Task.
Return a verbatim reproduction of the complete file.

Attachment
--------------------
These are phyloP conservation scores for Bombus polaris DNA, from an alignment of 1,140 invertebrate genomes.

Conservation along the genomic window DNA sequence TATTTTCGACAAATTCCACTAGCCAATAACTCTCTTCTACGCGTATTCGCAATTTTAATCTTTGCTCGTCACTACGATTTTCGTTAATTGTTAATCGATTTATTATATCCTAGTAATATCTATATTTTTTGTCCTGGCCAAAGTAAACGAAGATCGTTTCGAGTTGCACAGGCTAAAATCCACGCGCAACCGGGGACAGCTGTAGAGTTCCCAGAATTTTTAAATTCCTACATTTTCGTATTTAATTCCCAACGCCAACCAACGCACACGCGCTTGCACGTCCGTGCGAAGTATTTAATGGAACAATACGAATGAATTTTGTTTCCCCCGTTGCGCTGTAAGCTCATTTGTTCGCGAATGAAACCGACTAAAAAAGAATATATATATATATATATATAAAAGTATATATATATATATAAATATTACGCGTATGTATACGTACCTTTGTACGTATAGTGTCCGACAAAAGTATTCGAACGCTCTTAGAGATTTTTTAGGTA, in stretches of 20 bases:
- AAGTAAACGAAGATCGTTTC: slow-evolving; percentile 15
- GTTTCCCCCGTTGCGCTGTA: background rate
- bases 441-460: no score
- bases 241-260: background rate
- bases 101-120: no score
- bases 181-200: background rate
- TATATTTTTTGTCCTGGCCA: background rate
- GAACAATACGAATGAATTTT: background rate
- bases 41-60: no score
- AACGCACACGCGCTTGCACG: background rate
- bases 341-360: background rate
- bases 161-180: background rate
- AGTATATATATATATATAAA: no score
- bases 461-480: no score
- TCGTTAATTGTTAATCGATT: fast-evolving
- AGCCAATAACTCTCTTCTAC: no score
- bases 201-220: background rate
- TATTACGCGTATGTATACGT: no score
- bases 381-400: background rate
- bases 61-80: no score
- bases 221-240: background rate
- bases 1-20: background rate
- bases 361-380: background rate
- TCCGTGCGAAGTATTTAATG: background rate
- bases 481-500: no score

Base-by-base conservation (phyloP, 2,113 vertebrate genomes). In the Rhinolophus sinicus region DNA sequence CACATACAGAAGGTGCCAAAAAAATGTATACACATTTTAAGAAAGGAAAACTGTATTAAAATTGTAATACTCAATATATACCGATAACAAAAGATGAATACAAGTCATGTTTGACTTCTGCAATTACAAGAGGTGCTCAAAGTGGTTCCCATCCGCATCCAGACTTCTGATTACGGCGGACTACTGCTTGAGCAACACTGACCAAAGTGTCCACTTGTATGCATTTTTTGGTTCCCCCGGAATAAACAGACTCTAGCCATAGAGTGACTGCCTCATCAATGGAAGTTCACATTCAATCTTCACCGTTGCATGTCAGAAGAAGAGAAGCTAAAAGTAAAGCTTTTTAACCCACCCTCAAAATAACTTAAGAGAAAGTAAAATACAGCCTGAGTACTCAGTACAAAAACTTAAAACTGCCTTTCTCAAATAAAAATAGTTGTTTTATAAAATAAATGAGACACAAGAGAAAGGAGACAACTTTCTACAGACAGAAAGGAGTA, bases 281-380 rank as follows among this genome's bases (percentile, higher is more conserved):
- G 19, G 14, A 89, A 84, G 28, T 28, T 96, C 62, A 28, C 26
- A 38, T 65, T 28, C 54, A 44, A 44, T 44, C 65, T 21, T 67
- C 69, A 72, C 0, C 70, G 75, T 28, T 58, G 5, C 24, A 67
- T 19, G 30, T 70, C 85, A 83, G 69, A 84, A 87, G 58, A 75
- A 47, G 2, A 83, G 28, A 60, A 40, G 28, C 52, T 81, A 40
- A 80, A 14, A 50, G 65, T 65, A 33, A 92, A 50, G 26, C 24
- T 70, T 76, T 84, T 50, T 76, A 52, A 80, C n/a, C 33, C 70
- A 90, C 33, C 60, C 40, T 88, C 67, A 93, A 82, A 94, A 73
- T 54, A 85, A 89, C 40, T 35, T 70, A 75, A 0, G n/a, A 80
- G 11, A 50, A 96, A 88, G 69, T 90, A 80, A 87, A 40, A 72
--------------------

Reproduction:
These are phyloP conservation scores for Bombus polaris DNA, from an alignment of 1,140 invertebrate genomes.

Conservation along the genomic window DNA sequence TATTTTCGACAAATTCCACTAGCCAATAACTCTCTTCTACGCGTATTCGCAATTTTAATCTTTGCTCGTCACTACGATTTTCGTTAATTGTTAATCGATTTATTATATCCTAGTAATATCTATATTTTTTGTCCTGGCCAAAGTAAACGAAGATCGTTTCGAGTTGCACAGGCTAAAATCCACGCGCAACCGGGGACAGCTGTAGAGTTCCCAGAATTTTTAAATTCCTACATTTTCGTATTTAATTCCCAACGCCAACCAACGCACACGCGCTTGCACGTCCGTGCGAAGTATTTAATGGAACAATACGAATGAATTTTGTTTCCCCCGTTGCGCTGTAAGCTCATTTGTTCGCGAATGAAACCGACTAAAAAAGAATATATATATATATATATATAAAAGTATATATATATATATAAATATTACGCGTATGTATACGTACCTTTGTACGTATAGTGTCCGACAAAAGTATTCGAACGCTCTTAGAGATTTTTTAGGTA, in stretches of 20 bases:
- AAGTAAACGAAGATCGTTTC: slow-evolving; percentile 15
- GTTTCCCCCGTTGCGCTGTA: background rate
- bases 441-460: no score
- bases 241-260: background rate
- bases 101-120: no score
- bases 181-200: background rate
- TATATTTTTTGTCCTGGCCA: background rate
- GAACAATACGAATGAATTTT: background rate
- bases 41-60: no score
- AACGCACACGCGCTTGCACG: background rate
- bases 341-360: background rate
- bases 161-180: background rate
- AGTATATATATATATATAAA: no score
- bases 461-480: no score
- TCGTTAATTGTTAATCGATT: fast-evolving
- AGCCAATAACTCTCTTCTAC: no score
- bases 201-220: background rate
- TATTACGCGTATGTATACGT: no score
- bases 381-400: background rate
- bases 61-80: no score
- bases 221-240: background rate
- bases 1-20: background rate
- bases 361-380: background rate
- TCCGTGCGAAGTATTTAATG: background rate
- bases 481-500: no score

Base-by-base conservation (phyloP, 2,113 vertebrate genomes). In the Rhinolophus sinicus region DNA sequence CACATACAGAAGGTGCCAAAAAAATGTATACACATTTTAAGAAAGGAAAACTGTATTAAAATTGTAATACTCAATATATACCGATAACAAAAGATGAATACAAGTCATGTTTGACTTCTGCAATTACAAGAGGTGCTCAAAGTGGTTCCCATCCGCATCCAGACTTCTGATTACGGCGGACTACTGCTTGAGCAACACTGACCAAAGTGTCCACTTGTATGCATTTTTTGGTTCCCCCGGAATAAACAGACTCTAGCCATAGAGTGACTGCCTCATCAATGGAAGTTCACATTCAATCTTCACCGTTGCATGTCAGAAGAAGAGAAGCTAAAAGTAAAGCTTTTTAACCCACCCTCAAAATAACTTAAGAGAAAGTAAAATACAGCCTGAGTACTCAGTACAAAAACTTAAAACTGCCTTTCTCAAATAAAAATAGTTGTTTTATAAAATAAATGAGACACAAGAGAAAGGAGACAACTTTCTACAGACAGAAAGGAGTA, bases 281-380 rank as follows among this genome's bases (percentile, higher is more conserved):
- G 19, G 14, A 89, A 84, G 28, T 28, T 96, C 62, A 28, C 26
- A 38, T 65, T 28, C 54, A 44, A 44, T 44, C 65, T 21, T 67
- C 69, A 72, C 0, C 70, G 75, T 28, T 58, G 5, C 24, A 67
- T 19, G 30, T 70, C 85, A 83, G 69, A 84, A 87, G 58, A 75
- A 47, G 2, A 83, G 28, A 60, A 40, G 28, C 52, T 81, A 40
- A 80, A 14, A 50, G 65, T 65, A 33, A 92, A 50, G 26, C 24
- T 70, T 76, T 84, T 50, T 76, A 52, A 80, C n/a, C 33, C 70
- A 90, C 33, C 60, C 40, T 88, C 67, A 93, A 82, A 94, A 73
- T 54, A 85, A 89, C 40, T 35, T 70, A 75, A 0, G n/a, A 80
- G 11, A 50, A 96, A 88, G 69, T 90, A 80, A 87, A 40, A 72